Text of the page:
I’m not a liturgical vestments guy, but I would wear either of these to church. You bet I would.
In the beginning, before we were born, before our grandparents met, before people fought over boundaries, before there were countries or planets or stars, in the beginning, before we were born,
there was God.
Before we learned to write or speak or even think words, God’s name was the rush of the wind in the reeds, the migration of continents, the burning of stars, the movement of love in the cosmos. Before all of these, God began speaking.
God said “I Am!” This is the Word that went forward creating all things. The Word was with God. The Word was God. Through God’s speaking Godself into space and time, all things were made. Because God said “I Am,” God said “You Are.” In this way, all things were made.
After people began to fight over boundaries, after they’d charted maps and named stars, after they’d fled war and weather, this great I Am, which is God, became flesh.
In the tongues of the nations, he was called God With Us, God Saves. He was called Emmanuel. He was called Jesus.
He was called the Messiah, the Christ, the One Anointed as prophet, priest, king. The Word become flesh, the breath of God living and breathing, the Word who had brought forth all things.
God came as us. God came for us. The God who spoke creation is here.
God found us hurting and needing and hungry. God found us broken, afraid. In the infant of Bethlehem, in the crucified God, we find God sharing our lot. Speaking the language of our experience.
And God is still speaking.
Through the rush of the wind, through the courses of stars, through the turning of great wheels in the deep,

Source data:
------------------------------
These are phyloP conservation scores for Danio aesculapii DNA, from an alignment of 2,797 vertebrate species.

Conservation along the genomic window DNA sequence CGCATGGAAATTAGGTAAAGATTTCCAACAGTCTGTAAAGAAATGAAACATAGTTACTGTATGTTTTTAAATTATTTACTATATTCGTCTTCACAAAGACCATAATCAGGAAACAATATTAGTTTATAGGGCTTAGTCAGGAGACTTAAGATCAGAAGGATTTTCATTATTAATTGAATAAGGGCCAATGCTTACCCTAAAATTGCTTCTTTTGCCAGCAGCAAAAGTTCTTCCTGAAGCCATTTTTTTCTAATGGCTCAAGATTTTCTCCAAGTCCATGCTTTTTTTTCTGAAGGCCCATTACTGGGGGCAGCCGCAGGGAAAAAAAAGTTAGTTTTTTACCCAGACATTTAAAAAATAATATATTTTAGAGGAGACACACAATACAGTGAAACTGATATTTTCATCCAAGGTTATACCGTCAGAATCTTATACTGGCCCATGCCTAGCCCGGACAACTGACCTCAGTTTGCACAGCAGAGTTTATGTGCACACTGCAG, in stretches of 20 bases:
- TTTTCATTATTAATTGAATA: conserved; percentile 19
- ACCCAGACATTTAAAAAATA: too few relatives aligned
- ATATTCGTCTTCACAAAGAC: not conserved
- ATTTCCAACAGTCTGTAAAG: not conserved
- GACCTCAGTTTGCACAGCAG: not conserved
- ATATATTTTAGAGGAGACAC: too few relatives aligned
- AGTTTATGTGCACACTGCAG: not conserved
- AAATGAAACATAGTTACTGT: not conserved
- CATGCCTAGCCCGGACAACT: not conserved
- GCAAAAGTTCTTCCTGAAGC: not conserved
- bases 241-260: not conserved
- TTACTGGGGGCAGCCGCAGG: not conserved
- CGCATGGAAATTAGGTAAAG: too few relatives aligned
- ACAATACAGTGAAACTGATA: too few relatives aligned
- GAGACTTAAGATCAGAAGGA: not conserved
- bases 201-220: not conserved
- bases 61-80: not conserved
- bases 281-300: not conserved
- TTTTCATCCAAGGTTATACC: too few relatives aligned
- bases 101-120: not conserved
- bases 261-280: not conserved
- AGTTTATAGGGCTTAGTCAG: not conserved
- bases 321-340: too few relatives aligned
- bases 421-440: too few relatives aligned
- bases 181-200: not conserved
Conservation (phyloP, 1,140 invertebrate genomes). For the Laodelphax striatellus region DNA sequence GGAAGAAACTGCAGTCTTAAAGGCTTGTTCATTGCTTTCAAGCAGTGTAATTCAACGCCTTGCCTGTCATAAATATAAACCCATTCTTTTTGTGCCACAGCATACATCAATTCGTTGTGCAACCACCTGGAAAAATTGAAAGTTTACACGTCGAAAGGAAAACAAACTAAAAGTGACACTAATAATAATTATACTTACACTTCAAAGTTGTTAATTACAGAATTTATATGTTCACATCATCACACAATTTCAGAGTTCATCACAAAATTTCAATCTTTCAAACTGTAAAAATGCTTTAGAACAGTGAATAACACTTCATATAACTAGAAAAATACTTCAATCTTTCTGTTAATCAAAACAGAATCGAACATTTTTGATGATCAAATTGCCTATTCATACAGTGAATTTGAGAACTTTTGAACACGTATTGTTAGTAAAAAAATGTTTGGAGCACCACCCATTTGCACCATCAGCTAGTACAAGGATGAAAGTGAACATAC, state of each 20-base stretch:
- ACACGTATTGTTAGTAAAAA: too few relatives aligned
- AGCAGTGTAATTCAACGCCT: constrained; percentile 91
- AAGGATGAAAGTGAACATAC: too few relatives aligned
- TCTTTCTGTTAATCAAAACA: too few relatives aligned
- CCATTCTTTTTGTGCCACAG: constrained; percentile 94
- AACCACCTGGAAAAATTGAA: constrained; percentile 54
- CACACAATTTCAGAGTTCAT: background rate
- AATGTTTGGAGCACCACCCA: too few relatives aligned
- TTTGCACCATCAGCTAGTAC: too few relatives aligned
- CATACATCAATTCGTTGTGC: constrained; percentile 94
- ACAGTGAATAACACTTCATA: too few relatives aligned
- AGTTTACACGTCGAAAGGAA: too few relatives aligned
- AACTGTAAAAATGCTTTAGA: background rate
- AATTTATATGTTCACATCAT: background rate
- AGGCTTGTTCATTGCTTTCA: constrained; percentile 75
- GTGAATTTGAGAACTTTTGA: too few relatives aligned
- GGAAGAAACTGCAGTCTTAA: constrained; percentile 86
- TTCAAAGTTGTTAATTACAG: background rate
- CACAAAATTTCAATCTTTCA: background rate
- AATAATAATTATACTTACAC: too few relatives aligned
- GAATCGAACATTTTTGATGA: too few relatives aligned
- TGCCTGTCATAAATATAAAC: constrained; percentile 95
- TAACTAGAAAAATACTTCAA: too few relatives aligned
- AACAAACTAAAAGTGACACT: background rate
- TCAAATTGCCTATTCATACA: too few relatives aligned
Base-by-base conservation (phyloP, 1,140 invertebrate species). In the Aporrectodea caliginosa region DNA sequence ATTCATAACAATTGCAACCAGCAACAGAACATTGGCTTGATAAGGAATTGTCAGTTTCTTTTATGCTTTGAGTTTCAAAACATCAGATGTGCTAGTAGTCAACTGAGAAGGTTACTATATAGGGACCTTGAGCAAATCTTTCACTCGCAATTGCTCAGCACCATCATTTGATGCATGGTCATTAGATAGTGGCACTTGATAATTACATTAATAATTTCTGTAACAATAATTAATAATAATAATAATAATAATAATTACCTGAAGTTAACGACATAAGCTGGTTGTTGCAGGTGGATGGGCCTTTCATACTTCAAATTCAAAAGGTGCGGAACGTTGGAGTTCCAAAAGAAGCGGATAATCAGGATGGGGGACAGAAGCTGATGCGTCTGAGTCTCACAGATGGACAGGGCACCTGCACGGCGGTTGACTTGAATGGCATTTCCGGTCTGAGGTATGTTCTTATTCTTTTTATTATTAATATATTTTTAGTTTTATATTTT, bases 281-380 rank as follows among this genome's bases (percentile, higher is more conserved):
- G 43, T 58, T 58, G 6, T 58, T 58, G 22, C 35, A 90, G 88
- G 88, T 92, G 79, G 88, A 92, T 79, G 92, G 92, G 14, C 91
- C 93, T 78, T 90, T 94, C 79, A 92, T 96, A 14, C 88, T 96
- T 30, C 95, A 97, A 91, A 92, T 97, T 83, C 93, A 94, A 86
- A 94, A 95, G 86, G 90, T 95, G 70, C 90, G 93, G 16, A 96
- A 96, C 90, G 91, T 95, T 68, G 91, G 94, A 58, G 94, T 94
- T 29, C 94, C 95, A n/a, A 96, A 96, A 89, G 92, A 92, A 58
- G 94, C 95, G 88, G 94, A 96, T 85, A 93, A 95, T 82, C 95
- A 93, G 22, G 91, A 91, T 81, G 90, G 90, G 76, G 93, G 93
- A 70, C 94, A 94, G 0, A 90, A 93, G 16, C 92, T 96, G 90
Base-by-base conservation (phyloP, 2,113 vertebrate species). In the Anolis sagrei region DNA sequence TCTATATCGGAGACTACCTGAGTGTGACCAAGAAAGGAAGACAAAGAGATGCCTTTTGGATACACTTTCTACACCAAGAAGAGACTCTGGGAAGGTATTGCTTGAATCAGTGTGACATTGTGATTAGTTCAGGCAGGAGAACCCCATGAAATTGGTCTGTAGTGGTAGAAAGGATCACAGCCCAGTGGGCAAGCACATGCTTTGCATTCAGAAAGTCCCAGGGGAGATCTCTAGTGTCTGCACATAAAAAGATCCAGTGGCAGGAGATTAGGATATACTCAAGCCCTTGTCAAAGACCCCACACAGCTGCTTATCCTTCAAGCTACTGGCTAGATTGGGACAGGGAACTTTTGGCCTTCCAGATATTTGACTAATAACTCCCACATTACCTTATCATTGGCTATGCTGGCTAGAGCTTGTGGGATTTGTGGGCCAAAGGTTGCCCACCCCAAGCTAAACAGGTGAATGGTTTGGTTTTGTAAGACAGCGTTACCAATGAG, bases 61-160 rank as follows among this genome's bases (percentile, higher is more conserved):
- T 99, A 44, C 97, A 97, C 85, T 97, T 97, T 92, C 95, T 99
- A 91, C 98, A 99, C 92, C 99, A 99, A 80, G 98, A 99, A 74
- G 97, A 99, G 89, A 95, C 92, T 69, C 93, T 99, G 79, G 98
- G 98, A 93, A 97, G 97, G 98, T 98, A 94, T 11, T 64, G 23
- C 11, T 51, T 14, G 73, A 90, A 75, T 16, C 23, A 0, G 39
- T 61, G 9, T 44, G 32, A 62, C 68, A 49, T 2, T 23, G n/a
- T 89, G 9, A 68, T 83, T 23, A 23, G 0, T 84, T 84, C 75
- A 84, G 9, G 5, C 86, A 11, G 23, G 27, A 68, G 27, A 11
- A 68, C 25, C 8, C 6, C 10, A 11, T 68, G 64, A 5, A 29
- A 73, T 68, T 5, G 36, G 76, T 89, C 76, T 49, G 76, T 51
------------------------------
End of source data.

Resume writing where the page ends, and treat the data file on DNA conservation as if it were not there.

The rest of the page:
Through lowly birth, through a life on the margin, through betrayal by friends, through false accusations, through the injustice of empire, through death on a cross, I Am is speaking.
I Am says “We Are.”
Tonight, we talked about imagining “every time you do this, do it in remembrance of me” as being about so much more than ritual. We shared a wonderful time together, sang around the table, looked at the community in Acts 2 through the lens of Holy Thursday, ate pineapple upside-down cake, and shared traditional elements.
I put the flow together and realized it looked like a chalice.
I loved our gathering and I love these people.
It’s been 5 years, I think, since some friends and I did a St. Patrick’s Day U2Charist in Downtown Allentown.
The City has changed a lot since then. I’m proud of the early efforts we made with settings like this, and with broken liturgy.
I think I have the liturgy on Google Drive. I will post if I can find it.
Here’s the full liturgy as a PDF: